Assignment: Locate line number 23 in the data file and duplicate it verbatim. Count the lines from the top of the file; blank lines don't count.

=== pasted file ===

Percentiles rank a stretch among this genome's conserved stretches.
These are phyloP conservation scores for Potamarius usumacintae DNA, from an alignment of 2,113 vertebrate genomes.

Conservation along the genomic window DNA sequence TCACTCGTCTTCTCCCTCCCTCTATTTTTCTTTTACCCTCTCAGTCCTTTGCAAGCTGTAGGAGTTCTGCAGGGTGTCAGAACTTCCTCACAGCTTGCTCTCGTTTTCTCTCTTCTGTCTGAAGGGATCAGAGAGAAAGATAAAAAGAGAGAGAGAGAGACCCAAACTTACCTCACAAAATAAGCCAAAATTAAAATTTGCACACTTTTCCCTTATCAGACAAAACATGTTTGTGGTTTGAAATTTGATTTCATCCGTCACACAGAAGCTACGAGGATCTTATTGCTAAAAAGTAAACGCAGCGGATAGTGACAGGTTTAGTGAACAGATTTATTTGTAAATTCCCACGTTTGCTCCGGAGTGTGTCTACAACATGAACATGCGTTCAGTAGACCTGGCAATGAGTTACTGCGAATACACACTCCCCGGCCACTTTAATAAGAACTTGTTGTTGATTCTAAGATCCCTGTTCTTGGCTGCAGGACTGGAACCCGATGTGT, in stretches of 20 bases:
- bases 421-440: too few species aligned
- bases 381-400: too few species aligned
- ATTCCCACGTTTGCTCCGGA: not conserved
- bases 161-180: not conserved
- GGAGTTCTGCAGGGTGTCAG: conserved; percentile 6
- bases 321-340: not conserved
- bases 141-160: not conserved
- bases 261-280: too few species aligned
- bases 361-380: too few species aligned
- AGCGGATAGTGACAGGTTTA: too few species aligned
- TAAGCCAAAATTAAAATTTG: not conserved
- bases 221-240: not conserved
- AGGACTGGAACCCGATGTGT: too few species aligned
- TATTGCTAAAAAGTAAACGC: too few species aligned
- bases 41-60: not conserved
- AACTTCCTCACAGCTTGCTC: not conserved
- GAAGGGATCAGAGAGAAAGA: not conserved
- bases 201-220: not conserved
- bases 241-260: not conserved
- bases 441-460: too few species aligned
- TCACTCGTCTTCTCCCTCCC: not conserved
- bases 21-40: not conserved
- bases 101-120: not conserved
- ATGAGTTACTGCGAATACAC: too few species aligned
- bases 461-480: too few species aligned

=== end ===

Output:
- bases 441-460: too few species aligned